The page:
Why whiteboards are still the best choice for your classroom
Although interactive whiteboards are becoming increasingly popular, dry-erase boards still have a place in the classroom. Not only are they far more budget friendly, but you’ll never have to worry about technology failing at a critical moment with a dry-wipe whiteboard!
So, how can you use a whiteboard to support your lessons?
What to remember when using your whiteboard
Make sure your students have a clear view of the board no matter where they are sitting in the classroom. Once you have written on the board, move out of the way so that students can see.
Write clearly and make sure the words are big enough so that children at the back of the classroom can read them. Ensure you use a whiteboard pen in a colour that is easy for everyone to see. Check your spelling and grammar as you write so that pupils don’t copy down any mistakes.
Don't turn your back on the class for too long. Learn to write on the board while still keeping an eye on your class so that they don’t start misbehaving!
Check that all your students have finished copying and are ready for you to erase what you’ve written before you clean the board.
How to organise your whiteboard
Set a good example for your students by keeping the whiteboard neat and tidy. A good way to do this is by dividing it into sections. Use one part of the board for your class activities; this is the part of the board that you will use during the class itself for notes, exercises, etc. and which will be erased either during or after the lesson. Reserve another part for things you want to keep displayed throughout the class or day, such as the date, basic aims of the lesson or a vocabulary list. How you split the board is up to you but think about what might work best for your class. With younger pupils, it’s best to keep the lower part of the board free so that students can reach to write on it.
What can you use your whiteboard to do?
- Brainstorm ideas using spider diagrams.
- Write out passages of text for the class to copy down.
- Note down key pieces of information, such as names and dates, when teaching orally.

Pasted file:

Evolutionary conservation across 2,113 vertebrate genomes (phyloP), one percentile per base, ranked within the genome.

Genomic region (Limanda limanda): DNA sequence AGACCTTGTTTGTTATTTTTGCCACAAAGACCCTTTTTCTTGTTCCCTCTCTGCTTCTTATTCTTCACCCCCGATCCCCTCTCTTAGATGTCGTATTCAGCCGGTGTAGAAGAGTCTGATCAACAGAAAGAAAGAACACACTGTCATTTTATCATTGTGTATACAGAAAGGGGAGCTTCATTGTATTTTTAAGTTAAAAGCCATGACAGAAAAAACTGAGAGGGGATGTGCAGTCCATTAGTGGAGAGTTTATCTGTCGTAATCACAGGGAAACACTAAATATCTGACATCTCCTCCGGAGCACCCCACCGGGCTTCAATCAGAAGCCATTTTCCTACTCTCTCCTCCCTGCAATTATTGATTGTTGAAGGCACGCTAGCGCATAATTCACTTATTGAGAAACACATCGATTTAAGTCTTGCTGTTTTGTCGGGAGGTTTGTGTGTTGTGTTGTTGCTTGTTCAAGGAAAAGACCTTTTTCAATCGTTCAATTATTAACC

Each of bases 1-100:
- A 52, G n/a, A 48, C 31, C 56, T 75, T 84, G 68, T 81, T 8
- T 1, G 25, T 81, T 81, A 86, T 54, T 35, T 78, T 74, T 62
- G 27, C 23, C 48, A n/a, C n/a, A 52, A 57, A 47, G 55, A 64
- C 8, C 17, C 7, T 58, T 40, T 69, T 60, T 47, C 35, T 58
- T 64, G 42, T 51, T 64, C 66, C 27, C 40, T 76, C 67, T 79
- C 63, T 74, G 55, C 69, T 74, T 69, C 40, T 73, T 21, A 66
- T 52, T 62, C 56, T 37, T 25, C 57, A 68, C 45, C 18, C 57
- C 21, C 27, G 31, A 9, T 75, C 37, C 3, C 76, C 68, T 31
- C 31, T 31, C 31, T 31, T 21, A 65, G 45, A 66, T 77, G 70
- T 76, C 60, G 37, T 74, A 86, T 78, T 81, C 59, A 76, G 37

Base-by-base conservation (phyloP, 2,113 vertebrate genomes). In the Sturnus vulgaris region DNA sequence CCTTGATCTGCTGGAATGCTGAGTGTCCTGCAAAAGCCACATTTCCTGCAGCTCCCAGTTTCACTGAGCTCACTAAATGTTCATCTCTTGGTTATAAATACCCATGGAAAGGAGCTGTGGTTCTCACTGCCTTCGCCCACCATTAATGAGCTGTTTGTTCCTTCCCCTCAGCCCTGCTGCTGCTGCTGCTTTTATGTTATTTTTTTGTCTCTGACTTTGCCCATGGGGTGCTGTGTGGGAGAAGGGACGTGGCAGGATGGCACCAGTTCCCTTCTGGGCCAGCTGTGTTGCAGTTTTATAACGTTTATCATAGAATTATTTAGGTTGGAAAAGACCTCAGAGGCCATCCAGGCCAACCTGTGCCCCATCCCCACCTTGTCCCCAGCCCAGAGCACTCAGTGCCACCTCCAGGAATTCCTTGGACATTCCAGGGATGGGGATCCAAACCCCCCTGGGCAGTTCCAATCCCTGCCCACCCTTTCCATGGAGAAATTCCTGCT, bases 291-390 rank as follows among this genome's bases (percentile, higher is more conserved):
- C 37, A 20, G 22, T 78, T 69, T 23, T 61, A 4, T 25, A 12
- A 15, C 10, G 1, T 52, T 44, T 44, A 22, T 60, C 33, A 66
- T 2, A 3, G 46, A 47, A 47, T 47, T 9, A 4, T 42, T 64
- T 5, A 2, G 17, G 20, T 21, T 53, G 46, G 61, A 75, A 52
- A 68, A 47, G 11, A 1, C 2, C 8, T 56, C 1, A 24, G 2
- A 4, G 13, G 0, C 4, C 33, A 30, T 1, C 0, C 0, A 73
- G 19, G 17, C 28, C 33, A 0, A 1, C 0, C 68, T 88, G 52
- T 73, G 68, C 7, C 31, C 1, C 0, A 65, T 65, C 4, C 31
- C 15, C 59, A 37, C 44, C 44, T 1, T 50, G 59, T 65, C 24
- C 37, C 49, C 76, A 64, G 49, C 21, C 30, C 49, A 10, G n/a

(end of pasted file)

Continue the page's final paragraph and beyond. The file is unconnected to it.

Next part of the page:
- Write up new vocabulary and demonstrate grammar points.
- Give instructions such as which page to turn to and which exercises to do from the textbook to save you from repeating yourself!
- Organise group work by writing up the names of the students who should be working together.
- Aid group work by having pupils present their ideas to the rest of the class.
- Support oral discussions by noting down suggestions and arguments from the students.
- Play games with your class as a fun way to start and end lessons; hangman, noughts and crosses and word games are popular with pupils as well as educational.
- Display pictures and flashcards on magnetic whiteboards to support your lesson with visual materials.
- Keep track of your lesson plan and objectives, and share this with the class so that they can give feedback and be aware of their own progress.
Use your whiteboard to make your lessons as interactive as possible. Get pupils involved by asking them to come up to the front of the class and write or draw on the board. A whiteboard is far more than just a simple support tool, it is a way to engage students in lessons and encourage class participation.
Teaching English (2008) Using the board [online] https://www.teachingenglish.org.uk/article/using-board [accessed June 2018]
- Surface that doesn’t scratch
- Ideal for everyday use
- Mounted side by side
- Everything for the whiteboard!
- High-quality pens
- Non-toxic cleaning spray
- Double sided magnetic board
- Rotates horizontally
- Portable A3 or A4
- Pack of 6
- Gridded surface on reverse
- Double sided
- Low height for children
- Plain or gridded magnetic surface